Carlos Sanchez is still hitting well below the Mendoza line, but on Friday he showed why the White Sox have so much faith in him.
The 22-year-old second baseman highlighted a strong defensive afternoon as the White Sox beat the Cubs, 1-0, in Friday’s Crosstown Cup curtain-lifter in front of 41,580 at Friday Field. The White Sox turned five double plays and Sanchez’s diving stop recorded the final out of the game — and earned him the game ball from closer David Robertson.
“(Sanchez’s) been buried offensively and working his way out of that,” manager Robin Ventura said. “But you start seeing what he does every day defensively and where we were and kind of how it’s turned the corner for us. If we’re not going to score a ton of runs, we need to play like we did today on the defensive side of the ball, and he’s doing it.”
The White Sox ended each of the first four innings of the game by turning double plays ranging from spectacular to sloppy. Cubs rookie All-Star Kris Bryant hit into a 4-6-3 double play in the first, and Alexei Ramirez’s diving stop and quick shovel to Sanchez — who quickly flipped a throw to Jose Abreu at first despite Chris Denorfia sliding in hard — started a sensational double play in the second.
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Despite Avisail Garcia’s errant throw home after his diving catch in the third, the White Sox were still able to turn a 9-2-6 double play to end that inning. And the Cubs’ double steal attempt with one out in the fourth inning resulted in a strikeout of Jorge Soler and Bryant being thrown out by Tyler Flowers at third.
All those double plays helped erase the six walks issued by White Sox starter Carlos Rodon, who fired six scoreless innings while only throwing 57 of his 104 pitches for strikes.
“They kept me in the game,” Rodon said. “Those quick double plays kept the pitch count down and without that I'd probably be done by the fourth or something. Defensively we played great and that's what kept us in that game.”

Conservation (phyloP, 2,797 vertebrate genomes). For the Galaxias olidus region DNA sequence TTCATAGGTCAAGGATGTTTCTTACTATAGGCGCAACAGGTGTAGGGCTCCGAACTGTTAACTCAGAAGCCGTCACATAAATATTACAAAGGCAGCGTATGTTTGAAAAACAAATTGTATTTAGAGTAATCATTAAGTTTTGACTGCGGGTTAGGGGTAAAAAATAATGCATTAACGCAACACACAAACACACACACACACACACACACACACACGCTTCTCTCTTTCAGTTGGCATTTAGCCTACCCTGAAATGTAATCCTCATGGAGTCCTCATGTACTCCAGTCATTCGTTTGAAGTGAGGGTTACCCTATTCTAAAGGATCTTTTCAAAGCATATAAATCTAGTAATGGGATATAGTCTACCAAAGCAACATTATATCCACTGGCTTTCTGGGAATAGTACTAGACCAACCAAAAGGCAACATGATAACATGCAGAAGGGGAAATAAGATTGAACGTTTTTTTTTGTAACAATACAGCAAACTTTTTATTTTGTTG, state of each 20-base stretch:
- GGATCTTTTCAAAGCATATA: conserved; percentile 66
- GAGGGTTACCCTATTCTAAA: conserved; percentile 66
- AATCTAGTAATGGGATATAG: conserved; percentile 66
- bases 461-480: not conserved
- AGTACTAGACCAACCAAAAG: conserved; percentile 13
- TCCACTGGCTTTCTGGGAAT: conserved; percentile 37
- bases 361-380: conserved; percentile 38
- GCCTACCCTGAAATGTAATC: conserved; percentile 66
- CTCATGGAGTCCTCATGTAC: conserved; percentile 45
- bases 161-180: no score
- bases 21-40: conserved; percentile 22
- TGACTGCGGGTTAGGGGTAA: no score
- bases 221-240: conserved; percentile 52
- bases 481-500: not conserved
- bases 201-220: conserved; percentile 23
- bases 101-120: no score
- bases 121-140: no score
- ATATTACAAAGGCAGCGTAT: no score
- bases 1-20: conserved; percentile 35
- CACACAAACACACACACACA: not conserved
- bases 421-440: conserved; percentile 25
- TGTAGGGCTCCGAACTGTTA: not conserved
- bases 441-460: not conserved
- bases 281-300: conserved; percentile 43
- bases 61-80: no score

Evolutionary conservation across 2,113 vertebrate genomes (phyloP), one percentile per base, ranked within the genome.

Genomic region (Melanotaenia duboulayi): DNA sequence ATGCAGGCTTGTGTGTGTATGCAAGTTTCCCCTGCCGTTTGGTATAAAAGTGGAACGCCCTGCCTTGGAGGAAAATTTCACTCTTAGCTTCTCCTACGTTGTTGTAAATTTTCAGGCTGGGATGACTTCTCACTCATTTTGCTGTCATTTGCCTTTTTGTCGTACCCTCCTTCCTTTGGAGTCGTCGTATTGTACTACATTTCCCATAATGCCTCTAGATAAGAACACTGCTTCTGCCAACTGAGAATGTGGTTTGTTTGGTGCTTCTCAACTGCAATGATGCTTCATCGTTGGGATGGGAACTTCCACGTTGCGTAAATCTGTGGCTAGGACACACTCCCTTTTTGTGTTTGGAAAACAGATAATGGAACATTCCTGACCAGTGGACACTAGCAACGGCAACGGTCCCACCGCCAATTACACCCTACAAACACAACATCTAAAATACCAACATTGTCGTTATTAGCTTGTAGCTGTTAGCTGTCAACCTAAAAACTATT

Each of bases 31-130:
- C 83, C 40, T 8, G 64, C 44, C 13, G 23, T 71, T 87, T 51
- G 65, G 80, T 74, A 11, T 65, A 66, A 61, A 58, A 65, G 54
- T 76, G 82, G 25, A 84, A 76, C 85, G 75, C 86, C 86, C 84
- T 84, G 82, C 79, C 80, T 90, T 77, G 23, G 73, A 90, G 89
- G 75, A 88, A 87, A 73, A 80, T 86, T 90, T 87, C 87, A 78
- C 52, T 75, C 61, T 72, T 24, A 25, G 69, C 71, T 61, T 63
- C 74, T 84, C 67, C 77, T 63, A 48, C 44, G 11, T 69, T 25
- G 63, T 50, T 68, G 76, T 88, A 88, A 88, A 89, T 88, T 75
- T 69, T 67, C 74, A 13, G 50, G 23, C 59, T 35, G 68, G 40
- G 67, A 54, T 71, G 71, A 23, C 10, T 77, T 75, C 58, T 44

After Jake Petricka got Castro to hit into another double play in the seventh, the White Sox manufactured their only run: Emilio Bonifacio was hit by a pitch and stole second, advanced to third on Adam Eaton’s bunt and scored on J.B. Shuck’s sacrifice fly.
Bad defense has been one of the chief reasons why the White Sox dug themselves a sizable hole through the season’s first three and a half months.
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While the players, coaches and the front office see a defense that’s improving, as a group it’s still last in UZR and second to last in defensive runs saved, FanGraphs’ two major advanced defensive metrics. With a lagging offense that’s struggled to support a strong pitching staff, the defense (and baserunning) has frequently been a starting point in explaining the White Sox 44 losses.
“Today was a good day for us, Avi made a very good play in right field (and) Alexei’s (play),” Sanchez said through a translator. “It was key for us today for us to win this game. Every time you can play good defense, you’re giving a best chance to your team to win the game.”
The White Sox know they have a steep path to navigate to enter the American League playoff race. Ventura wants his team to embrace its current underdog status, and beating a crosstown rival that’s in position to make the playoffs is a nice push in that direction.
Especially when that push came thanks to what Ventura considered more than the team’s best defensive game of the season.
“Probably in a couple years, I would say,” Ventura said, “not just this year.”